Bowhead Whale



Bowhead Whale

Bowhead Whale: Photo by fruchtzwerg’s world on Flickr.

A descriptive name given on account of the many ways the head suggest “bows;” the profile of the head resembles the “bow of a boat,” the upper jaw is arched like an archer’s bow, and the baleen arches like a taught bow.

The baleen in the bowhead is the longest of the baleen whales with plates reaching 4 meters (15 feet). The bowhead has over 300 plates of baleen on each side of their head, so while they were hunted for oil, the baleen was also sought for many products until plastic became the rage – another case where ironically the petroleum industry had a hand in saving the whales.

This cousin of the Right Whale resides exclusively in the Arctic. They follow the advance and retreat of the lead ice and can break through 12” of ice, and are often accompanied by belugas.

The lifespan of most whales have been framed in the context of human longevity, despite the lack of any substantiating evidence. This was until a Bowhead was recently taken by subsistence hunters who found an ivory spear point lodged in its blubber of a type that had not been used for 200 years.

Latin Name:
Balaena mysticetus
AKA:
Length:
up to 20 m (66 ft)
Weight:
75 tonnes (74 long tons; 83 short tons) to 100 tonnes (98 long tons; 110 short tons)
Lifetime:
possibly over 200 years
Physical Traits:
enormous head, white chin, no dorsal fin, stocky, dark colored, no dorsal fin, longest baleen of any whale – 3 m (9.8 ft)
Behavior:
uses it’s thick, bony skull to break through ice, travels alone or in small groups, highly vocal
Habitat:
Along the lead edges of the arctic ice
Locations:
Arctic Ocean – Chukchi, Beaufort, Bering, Okhotsk, and North Seas
Food:
small crustaceans
Predators:
Orcas, Arctic “subsistence hunters”
Links:
Wikipedia: Bowhead Whale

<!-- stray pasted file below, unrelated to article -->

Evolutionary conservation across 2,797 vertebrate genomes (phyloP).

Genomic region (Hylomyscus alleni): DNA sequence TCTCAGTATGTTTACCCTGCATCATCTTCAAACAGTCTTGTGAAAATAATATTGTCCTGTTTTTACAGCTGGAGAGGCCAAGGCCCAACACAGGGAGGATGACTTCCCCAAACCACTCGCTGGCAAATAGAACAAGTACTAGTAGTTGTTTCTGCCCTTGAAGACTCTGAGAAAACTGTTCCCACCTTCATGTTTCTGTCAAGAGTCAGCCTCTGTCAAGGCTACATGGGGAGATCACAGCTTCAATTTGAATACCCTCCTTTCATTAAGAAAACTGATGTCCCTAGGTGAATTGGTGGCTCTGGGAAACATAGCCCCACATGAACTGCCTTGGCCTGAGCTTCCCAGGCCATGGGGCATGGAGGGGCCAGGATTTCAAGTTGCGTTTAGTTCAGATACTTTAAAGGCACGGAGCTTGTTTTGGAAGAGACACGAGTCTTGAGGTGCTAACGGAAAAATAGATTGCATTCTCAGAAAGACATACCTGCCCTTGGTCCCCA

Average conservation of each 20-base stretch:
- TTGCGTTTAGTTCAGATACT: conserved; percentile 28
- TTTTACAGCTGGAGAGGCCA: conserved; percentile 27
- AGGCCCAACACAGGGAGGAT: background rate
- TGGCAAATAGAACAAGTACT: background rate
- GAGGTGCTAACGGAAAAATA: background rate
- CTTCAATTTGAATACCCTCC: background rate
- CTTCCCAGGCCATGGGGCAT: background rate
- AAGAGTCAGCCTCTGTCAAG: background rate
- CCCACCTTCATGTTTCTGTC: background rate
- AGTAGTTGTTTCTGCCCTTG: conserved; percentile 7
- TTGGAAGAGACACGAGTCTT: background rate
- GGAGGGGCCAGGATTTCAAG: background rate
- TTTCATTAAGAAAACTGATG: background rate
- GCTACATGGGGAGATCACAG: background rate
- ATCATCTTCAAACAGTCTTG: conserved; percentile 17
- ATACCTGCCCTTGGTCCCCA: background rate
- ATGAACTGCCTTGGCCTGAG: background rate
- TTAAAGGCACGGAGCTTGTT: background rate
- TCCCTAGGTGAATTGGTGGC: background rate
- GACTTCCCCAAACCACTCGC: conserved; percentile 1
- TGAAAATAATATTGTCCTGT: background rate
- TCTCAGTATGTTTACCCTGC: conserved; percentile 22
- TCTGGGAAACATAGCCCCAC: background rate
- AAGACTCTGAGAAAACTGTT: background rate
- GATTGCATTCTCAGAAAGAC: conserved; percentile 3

Discovery of Sound in the Sea: Bowhead Whale
Arkive.org: Bowhead Whale
Alaska Department of Fish and Game: Bowhead Whale
Cetacea: Bowhead Whale
Cornell Lab of Ornithology, Bioacoustics Research Program: Bowhead Whale Vocalizations
National Marine Mammal Laboratory: Bowhead Whales
Literature:

Clark, C.W. and Johnson, J.H. 1984. The sounds of the bowhead whale, Balaena mysticetus, during the spring migrations of 1979 and 1980. Canadian Journal of Zoology 62: 1436-1441.Cummings, W.C. and Holliday, D.V. 1987. Sounds and source levels from bowhead whales off Pt. Barrow, Alaska. Journal of the Acoustical Society of America 82(3): 814-821.Ko, D., Zeh, J.E., Clark, C.W., Ellison, W.T., Krogman, B.D. and Sonntag, R. 1986. Utilization of acoustic location data in determining a minimum number of spring-migrating bowhead whales unaccounted for by the ice-based visual census. Report of the International Whaling Commission 36: 325-338.

Ljungblad, D.K., Thompson, P.O. and Moore, S.E. 1982. Underwater sounds recorded from migrating bowhead whales, Balaena mysticetus, in 1979. Journal of the Acoustical Society of America 71(2): 477-482.

Richardson, W.J., Green, C.R. Jr., Malme, C.I. and Thomson, D.H. 1995. Marine Mammals and Noise. San Diego, CA: Academic Press.

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